Coming from a family of top level windsurfers, Britain's Emma Wilson is guaranteed a medal at the Tokyo 2020 Olympic Sailing competition

It can be tough following in the footsteps of a two-time Olympian parent, but Emma Wilson is well on track to do just that.

From planing on the front of mum Penny’s board as a toddler Wilson has come a long way, demonstrating her potential as a future sailing Olympian by excelling among the youth and junior ranks at world level.

Windsurfing Wilsons

Emma’s mum, Penny became the Women’s’ World Racing Champion in 1986. Then won it again in 1990 and 1991. She finished 6th at the 1992 Olympic Games sailing the then Olympic windsurfer, the Mistral in Barcelona and again in the 1996 games in Atlanta.

Penny gained significant recognition with appearances on BBC’s A Question of Sport and even has a road named after her in Christchurch. She stopped being a full time windsurfer in 1996 following the Atlanta Olympics, aged 34, to start a family eventually having two children, Emma and 18 month older brother Dan Wilson, who has also been a part of the British Sailing Windsurfing team.

Emma Wilson: Youth champion

Emma’s first taste of a world title was at the age of just 12 when she took the U15 Techno 293 World Championship. Moving to the Olympic class windsurfer Wilson’s success continued with the RS:X Youth Worlds title in 2014.

After just missing out on the Youth Worlds title to future Rio 2016 bronze medallist Russia’s Stefania Elfutina in 2015 Wilson would show her drive to succeed coming back to win consecutive Youth Worlds golds in 2016 and 2017. Since then she has fast been becoming a regular fixture in the medal races at senior level.

Womens' RS:X Olympic Sailing

Britain’s Emma Wilson competing in Tokyo 2020. Photo: Sailing energy / World Sailing

British RS:X success

Emma Wilson has displayed an impressive will to win, which has seen her perform well in the RS:X, but being a part of the British Sailing Team has its advantages and disadvantages.

On the one hand Emma Wilson got to train against three-time olympic and two-time bronze medallist, Bryony Shaw. On the other, with only one Olympic spot open to each nation, she would have to beat the experienced Shaw, should she want to represent Britain at the 2016 Olympics. Ultimately it was Shaw who prevailed – winning her second bronze, though she was one of the favourites for gold ahead of the competition.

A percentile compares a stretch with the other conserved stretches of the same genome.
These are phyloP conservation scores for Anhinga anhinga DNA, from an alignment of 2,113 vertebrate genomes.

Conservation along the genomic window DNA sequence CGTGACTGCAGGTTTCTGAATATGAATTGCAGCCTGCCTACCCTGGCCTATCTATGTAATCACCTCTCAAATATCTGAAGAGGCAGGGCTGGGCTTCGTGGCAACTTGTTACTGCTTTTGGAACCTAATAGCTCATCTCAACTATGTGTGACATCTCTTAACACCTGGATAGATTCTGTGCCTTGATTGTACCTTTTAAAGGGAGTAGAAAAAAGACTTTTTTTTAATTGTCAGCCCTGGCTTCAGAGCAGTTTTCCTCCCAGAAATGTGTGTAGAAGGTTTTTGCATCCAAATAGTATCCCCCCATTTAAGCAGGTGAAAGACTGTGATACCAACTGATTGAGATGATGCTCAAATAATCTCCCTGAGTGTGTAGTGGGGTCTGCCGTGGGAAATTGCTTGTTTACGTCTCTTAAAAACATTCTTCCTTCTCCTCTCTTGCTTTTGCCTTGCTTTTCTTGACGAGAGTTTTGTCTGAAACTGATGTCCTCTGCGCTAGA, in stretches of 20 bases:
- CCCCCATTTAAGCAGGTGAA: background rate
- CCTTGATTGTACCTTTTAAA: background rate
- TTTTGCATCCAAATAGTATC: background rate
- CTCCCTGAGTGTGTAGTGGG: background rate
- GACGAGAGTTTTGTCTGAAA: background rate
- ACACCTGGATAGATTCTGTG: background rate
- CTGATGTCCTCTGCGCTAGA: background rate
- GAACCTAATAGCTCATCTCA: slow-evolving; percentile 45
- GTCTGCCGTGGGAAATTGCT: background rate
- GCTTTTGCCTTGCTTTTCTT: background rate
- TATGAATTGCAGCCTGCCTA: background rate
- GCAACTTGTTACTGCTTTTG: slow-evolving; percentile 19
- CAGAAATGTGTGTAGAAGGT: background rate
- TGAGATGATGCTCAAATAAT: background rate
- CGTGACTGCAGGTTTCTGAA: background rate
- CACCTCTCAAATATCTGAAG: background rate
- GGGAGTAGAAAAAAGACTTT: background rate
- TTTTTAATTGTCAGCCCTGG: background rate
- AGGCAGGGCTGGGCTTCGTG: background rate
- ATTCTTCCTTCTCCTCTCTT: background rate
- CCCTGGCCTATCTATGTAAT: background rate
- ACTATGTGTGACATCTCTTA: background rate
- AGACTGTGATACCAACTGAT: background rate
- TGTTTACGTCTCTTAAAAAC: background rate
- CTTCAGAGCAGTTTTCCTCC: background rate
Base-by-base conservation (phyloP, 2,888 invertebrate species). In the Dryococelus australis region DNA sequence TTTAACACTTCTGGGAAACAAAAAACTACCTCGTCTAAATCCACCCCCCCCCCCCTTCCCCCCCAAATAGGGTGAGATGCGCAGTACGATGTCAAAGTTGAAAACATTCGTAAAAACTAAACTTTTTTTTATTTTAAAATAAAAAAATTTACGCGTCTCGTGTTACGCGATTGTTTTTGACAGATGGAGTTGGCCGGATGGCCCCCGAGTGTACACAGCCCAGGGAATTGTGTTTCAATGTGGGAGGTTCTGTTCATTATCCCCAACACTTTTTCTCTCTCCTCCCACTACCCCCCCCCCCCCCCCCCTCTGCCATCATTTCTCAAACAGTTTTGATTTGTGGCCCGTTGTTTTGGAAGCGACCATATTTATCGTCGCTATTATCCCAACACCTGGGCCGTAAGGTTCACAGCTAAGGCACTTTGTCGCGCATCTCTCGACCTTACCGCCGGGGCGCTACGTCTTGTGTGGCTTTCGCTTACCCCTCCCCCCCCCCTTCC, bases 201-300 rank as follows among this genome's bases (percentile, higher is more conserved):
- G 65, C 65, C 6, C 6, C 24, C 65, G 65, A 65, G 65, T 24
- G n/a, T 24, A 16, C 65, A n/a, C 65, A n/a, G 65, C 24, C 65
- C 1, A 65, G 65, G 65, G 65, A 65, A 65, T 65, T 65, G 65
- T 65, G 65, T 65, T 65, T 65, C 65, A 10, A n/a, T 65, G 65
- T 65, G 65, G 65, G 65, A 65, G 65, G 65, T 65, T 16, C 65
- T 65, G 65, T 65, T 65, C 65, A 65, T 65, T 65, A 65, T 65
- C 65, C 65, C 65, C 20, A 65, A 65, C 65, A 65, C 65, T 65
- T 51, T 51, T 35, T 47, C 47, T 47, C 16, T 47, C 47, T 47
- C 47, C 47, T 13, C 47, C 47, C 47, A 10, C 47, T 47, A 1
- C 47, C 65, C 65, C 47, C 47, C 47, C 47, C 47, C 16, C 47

Article continues below…

Playing second fiddle to an established name is a constant in the world of Olympic sailing and many talented sailors have to wait their turn, particularly those competing for the strongest sailing nations. Giles Scott played understudy to Ben Ainslie in the Finn for many years, before he was finally able to get the nod of the selectors for Rio 2016 where he immediately picked up gold.

In recent years, however, Wilson has matured and with Shaw moving on from the Olympic circuit her time had come for Tokyo 2020. Wilson has enjoyed success in Japan in the lead up to these games, finishing fourth in the Olympic test event and take fifth in the RS:X World Cup in 2019.

Medal in the bag

The Men’s and Women’s RS:X windsurfers where the first fleets to get their racing underway in Enoshima – the venue for the Tokyo 2020 Olympic Sailing Competition. As such they will also be the first to finish their regattas, with both fleets competing in their medal race on Saturday 31 July 2021.

However, despite the medal race counting for double points – sailing’s way of trying to encourage an exciting denouement to olympic racing, by making a fight for medal more likely in the final race – Emma Wilson is already guaranteed a medal. The only question on Saturday on the waters of Enoshima will be which colour that medal might be.

Britain’s Emma Wilson leading the field in the Women’s windsurfer (RS:X) in the early part of the Olympic regatta in Tokyo 2020. Photo: Sailing Energy / World Sailing

Wilson led the fleet for much of the Tokyo 2020 Olympic Sailing competition, only losing the lead to China’s Yunxiu Lu on the final day of racing. The fight for gold will be between these two and third place overall, the supremely talented Charline Picon from France, who claimed the gold medal in emphatic style in Rio 2016.

“I don’t think it’s sunk in yet. My coach told me on the rib [of guaranteeing a medal] and it’s an amazing feeling. I’ve watched the Olympics since I was a little kid and it’s always been a dream. And finally I haven’t come fourth as well which is so good because I’m sick of it,” Wilson said after racing on Thursday 29 July.

“I’m super happy. One more race I can just give everything for and see what can happen.

“I had really good speed the last few days and that was really good. I have to say thank you to the lads in Weymouth who’ve trained with me. They all helped me so much. It’s an amazing feeling.

“I want to ring my brother as well because he has been pushing me since I was a little kid as well. That’s gonna be cool.

“I kept my cool when it was tight. Obviously today was harder than any other day because I had to think more about the other people but I think I’m really proud of how I’ve approached the whole event.”

Find out how you can follow the Olympic sailing competition. 

If you enjoyed this….

Yachting World is the world’s leading magazine for bluewater cruisers and offshore sailors. Every month we have inspirational adventures and practical features to help you realise your sailing dreams.
Build your knowledge with a subscription delivered to your door. See our latest offers and save at least 30% off the cover price.